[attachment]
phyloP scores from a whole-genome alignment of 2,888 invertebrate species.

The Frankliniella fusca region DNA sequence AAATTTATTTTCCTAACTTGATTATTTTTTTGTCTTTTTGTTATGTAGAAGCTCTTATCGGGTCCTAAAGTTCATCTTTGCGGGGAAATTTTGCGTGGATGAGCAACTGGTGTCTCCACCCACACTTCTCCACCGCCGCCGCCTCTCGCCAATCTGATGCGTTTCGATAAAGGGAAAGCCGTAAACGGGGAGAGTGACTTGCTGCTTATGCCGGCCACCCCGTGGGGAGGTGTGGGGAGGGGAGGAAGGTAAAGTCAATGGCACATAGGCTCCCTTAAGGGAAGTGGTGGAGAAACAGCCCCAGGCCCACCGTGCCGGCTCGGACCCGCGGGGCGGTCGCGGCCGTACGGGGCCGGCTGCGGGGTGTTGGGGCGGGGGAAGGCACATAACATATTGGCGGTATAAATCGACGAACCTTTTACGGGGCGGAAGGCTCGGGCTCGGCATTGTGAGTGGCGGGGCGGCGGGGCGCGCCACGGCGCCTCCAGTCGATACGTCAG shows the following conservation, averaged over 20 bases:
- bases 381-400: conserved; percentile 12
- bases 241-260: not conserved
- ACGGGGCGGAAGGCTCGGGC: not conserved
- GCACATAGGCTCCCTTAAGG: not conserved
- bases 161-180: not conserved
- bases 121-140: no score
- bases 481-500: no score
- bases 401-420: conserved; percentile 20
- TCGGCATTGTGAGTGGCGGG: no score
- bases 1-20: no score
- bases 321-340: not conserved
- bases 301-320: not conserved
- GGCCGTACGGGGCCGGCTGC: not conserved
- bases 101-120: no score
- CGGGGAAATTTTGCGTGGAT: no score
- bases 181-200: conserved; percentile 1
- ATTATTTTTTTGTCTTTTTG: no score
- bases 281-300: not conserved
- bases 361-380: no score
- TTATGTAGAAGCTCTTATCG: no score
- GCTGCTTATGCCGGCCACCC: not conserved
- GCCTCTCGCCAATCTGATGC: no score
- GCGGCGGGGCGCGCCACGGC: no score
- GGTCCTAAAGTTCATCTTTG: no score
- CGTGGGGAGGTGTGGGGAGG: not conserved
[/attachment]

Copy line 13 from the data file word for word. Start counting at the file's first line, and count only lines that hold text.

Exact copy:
- bases 321-340: not conserved